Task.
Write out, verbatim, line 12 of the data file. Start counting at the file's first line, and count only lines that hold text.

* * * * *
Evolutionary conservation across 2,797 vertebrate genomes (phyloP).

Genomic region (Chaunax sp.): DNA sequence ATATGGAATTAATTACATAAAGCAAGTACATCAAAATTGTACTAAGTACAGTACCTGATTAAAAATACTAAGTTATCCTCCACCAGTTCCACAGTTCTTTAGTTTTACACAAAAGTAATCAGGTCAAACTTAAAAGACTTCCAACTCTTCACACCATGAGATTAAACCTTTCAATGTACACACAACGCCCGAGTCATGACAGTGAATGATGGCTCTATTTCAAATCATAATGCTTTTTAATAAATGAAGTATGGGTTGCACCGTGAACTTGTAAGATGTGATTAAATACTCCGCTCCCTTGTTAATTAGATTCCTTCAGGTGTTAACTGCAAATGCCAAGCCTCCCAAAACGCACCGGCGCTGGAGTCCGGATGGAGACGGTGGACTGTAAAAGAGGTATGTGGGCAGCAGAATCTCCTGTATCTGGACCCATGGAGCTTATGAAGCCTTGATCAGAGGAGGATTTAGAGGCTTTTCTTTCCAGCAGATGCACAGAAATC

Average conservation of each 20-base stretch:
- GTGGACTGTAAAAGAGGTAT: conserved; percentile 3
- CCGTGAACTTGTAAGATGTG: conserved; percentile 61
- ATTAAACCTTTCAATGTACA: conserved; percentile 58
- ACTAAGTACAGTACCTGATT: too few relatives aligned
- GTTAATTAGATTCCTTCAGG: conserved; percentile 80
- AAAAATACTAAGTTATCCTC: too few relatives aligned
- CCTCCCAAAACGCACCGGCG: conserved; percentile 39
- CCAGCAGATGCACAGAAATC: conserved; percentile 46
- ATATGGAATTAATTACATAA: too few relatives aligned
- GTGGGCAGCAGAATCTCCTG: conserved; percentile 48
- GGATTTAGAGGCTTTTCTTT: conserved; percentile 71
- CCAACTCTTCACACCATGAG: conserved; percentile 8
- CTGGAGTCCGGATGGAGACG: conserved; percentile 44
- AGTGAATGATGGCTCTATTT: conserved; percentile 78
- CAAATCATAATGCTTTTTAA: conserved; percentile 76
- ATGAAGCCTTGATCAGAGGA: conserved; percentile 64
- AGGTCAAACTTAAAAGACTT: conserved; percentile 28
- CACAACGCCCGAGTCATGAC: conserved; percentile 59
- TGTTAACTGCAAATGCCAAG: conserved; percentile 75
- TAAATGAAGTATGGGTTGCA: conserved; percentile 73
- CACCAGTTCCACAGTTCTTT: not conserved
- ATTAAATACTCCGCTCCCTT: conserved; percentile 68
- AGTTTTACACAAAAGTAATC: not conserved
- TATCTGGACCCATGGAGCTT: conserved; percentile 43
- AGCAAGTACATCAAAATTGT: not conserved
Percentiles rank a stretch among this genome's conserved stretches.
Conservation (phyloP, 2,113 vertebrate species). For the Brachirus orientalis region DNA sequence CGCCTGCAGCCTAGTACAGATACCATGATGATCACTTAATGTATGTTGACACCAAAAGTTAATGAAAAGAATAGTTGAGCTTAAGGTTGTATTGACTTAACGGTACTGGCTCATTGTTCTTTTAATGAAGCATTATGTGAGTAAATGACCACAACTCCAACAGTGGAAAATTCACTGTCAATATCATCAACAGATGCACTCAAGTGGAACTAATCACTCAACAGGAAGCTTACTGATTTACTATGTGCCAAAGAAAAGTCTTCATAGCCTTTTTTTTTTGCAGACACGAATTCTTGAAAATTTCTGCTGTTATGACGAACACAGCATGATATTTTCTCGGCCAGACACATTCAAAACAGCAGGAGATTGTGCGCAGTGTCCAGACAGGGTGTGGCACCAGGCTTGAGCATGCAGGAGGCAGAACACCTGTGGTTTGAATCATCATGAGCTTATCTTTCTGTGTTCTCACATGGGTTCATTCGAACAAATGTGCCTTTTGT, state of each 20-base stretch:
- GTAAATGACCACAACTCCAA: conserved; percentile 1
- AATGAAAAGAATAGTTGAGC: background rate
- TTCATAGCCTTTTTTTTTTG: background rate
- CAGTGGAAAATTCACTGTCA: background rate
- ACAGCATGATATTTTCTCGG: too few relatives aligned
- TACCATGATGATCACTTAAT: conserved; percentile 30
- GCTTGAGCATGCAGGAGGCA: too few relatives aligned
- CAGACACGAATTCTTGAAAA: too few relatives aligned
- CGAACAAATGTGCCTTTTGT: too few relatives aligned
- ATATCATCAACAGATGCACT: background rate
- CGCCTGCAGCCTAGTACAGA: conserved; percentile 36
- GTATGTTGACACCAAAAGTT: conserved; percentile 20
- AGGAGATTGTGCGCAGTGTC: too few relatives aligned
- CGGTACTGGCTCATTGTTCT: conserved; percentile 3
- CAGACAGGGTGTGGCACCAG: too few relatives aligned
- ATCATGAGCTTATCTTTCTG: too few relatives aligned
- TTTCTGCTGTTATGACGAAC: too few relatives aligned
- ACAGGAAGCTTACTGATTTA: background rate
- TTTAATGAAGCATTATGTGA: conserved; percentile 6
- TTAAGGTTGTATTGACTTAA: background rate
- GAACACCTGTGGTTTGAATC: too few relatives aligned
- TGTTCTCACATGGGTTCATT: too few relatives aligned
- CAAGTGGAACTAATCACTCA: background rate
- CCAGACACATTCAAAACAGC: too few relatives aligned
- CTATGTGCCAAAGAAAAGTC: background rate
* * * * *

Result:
- ATATGGAATTAATTACATAA: too few relatives aligned